Daily Archives: January 30, 2019

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One thing is for certain, if you want to avoid the complications from issues associated with community property, you need to know more about it. When you have ample knowledge of how it works and how to manage it properly, you’d be able to avoid the nasty complications of community property issues. If you are thinking of or in the process of getting a divorce, you might have come across ‘community property.’ These two words can play a huge role in your divorce but you may not know it quite well yet. A lot of questions should be on your mind when you cross paths with community property for the first time. For example, questions like: “How should I know which ones are community property and which aren’t?” “Is everything in the house considered as community property?” “Is it possible to have properties with you as the sole owner?” Separate Property and Community Property When you are asking about stuff that you can call ‘yours alone,’ you can refer to that as separate property. Basically, according to the Texas Family Code, separate property are things that are owned by one spouse before the marriage. It can also be a property that one spouse received as a gift or inheritance during the course of the marriage, and recovery of personal losses and injuries. It might sound so complicated so we’ll make it simpler for you. Anything you own before you got married, any gifts or any property or money you acquired from a lawsuit is separate property – meaning, it’s totally yours. Your spouse will not have any rights to such properties in the event that you decide to go for a divorce. Now that you know what separate property is, understanding community property is much easier. Community property refers to […]

How to Effectively Guard Yourself Against Community Property Issues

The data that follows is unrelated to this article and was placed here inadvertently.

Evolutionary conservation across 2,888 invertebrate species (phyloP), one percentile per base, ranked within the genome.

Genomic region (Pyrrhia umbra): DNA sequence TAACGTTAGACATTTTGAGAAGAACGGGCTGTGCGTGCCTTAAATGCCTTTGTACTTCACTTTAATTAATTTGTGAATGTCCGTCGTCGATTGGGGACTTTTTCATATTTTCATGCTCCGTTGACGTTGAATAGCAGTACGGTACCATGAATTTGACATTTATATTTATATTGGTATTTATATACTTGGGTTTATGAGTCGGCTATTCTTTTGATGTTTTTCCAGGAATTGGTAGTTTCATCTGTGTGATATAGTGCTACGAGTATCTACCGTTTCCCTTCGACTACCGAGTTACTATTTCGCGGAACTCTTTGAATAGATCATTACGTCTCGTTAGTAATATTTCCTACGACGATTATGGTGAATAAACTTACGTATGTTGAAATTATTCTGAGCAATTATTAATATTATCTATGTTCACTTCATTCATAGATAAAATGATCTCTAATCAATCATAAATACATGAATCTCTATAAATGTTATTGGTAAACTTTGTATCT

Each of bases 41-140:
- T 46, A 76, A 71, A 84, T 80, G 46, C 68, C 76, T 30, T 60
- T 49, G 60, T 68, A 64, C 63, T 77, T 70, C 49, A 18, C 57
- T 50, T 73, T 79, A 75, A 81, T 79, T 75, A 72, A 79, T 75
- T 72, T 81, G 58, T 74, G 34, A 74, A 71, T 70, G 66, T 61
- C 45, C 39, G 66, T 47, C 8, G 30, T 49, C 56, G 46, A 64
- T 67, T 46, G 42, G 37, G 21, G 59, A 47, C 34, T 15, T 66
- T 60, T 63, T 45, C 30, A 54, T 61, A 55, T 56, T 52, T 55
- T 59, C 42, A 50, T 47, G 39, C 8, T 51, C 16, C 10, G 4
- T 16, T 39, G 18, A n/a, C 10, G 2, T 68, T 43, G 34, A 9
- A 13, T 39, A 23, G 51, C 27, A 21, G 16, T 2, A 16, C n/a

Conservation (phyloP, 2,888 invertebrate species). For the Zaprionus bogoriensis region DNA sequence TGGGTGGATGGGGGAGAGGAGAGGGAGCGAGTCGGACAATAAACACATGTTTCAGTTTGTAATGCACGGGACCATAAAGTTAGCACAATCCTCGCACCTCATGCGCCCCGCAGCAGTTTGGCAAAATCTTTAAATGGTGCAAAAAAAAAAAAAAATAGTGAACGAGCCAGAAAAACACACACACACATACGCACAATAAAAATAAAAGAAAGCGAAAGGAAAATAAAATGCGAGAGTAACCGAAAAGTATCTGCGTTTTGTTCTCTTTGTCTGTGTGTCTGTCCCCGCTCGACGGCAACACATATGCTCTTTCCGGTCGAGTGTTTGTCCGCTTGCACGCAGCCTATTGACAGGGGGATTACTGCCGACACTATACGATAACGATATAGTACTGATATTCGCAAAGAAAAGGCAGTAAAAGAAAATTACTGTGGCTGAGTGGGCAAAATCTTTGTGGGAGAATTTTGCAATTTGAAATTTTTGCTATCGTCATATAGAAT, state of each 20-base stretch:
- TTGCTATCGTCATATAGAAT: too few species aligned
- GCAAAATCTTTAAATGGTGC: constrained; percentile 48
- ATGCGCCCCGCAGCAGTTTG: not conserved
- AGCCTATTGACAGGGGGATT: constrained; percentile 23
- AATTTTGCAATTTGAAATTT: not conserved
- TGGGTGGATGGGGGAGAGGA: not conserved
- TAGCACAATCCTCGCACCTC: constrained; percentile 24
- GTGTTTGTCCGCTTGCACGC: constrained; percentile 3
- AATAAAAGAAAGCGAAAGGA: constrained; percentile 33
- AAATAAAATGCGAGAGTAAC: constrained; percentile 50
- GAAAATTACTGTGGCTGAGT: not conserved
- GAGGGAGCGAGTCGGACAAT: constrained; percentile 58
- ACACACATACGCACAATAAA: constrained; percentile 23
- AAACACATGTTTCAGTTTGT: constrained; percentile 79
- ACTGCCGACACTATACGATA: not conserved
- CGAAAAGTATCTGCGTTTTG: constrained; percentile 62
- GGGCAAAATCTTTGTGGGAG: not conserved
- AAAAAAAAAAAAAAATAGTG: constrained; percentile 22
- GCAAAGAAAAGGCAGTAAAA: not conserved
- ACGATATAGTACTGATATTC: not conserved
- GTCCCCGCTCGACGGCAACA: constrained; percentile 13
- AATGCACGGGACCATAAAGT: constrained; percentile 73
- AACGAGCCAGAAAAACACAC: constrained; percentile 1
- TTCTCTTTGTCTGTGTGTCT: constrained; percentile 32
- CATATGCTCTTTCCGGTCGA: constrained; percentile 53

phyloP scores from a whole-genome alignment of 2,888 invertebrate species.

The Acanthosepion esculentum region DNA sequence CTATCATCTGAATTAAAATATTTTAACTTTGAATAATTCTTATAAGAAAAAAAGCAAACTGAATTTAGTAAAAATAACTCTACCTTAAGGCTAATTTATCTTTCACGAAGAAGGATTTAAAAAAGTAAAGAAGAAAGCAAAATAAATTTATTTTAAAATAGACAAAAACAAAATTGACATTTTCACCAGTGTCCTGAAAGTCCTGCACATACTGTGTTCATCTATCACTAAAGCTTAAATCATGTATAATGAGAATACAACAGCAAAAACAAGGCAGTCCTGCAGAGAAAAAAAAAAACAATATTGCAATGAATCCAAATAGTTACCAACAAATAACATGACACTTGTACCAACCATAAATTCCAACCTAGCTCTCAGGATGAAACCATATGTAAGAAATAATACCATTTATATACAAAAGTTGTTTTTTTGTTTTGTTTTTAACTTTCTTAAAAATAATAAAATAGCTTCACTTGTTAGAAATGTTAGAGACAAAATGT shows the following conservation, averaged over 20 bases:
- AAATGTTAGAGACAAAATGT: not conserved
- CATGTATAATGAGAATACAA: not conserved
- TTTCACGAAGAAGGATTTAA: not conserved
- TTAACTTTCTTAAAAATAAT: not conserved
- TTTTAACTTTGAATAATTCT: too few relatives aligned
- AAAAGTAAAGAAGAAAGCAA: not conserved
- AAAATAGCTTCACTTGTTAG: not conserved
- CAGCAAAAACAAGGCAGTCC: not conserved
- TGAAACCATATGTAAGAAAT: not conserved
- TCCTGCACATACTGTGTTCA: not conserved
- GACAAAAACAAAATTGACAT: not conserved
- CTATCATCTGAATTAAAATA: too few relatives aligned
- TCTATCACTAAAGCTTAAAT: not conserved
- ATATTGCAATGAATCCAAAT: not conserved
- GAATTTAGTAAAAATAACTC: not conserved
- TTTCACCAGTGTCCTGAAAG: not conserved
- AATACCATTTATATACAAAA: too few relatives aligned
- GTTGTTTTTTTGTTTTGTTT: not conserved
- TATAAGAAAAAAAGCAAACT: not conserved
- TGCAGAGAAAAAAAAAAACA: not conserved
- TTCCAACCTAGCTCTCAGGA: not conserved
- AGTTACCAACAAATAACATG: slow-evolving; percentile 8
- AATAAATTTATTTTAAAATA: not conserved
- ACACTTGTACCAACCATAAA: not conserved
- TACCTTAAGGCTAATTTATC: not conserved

Drug Addiction
Substance abuse is one of the usual cracks in the pavement that can be hard to cover up, especially once it affects people beyond those of the abusers. For example, a rebelling teenager who abuses drugs and alcohol could have his or her parents worried sick over his or her lack of control with addiction and therefore affect them in numerous ways that may be unnoticeable. However, it is so much worse the other way around, especially if it involves underaged children. Since most parents who fall prey over substance abuse tend to do so by neglect of responsibilities, the chances of also neglecting their children during this time will be high. This neglect, in turn, could be considered as child abuse and would thereby allow the authorities to take actions against you.  It is written in most state laws that should any expecting or experienced parent be caught doing substance abuse must be reported to the authorities immediately. Usually, child protective services are alarmed for this cases to ensure that the children of substance abusers are in much safer hands than they were before. Assessments automatically follow after the authorities have been notified.  There are only two overarching harms parents could do to their children while under substance abuse. One is exposing the unborn child to the addiction, which means that the mother has taken illegal drugs or uncontrollable amounts of alcohol during the pregnancy. The second is unintentionally or intentionally exposing them to any illegal drug activity inside the home and surrounding environment while they are growing up. Written below is a list of the frequent reasons and possible circumstances that parents could be charged by the child protective services for: Creating illegal substances in the midst or presence of a child Allowing a child to be in […]

CPS Investigations and Drug Use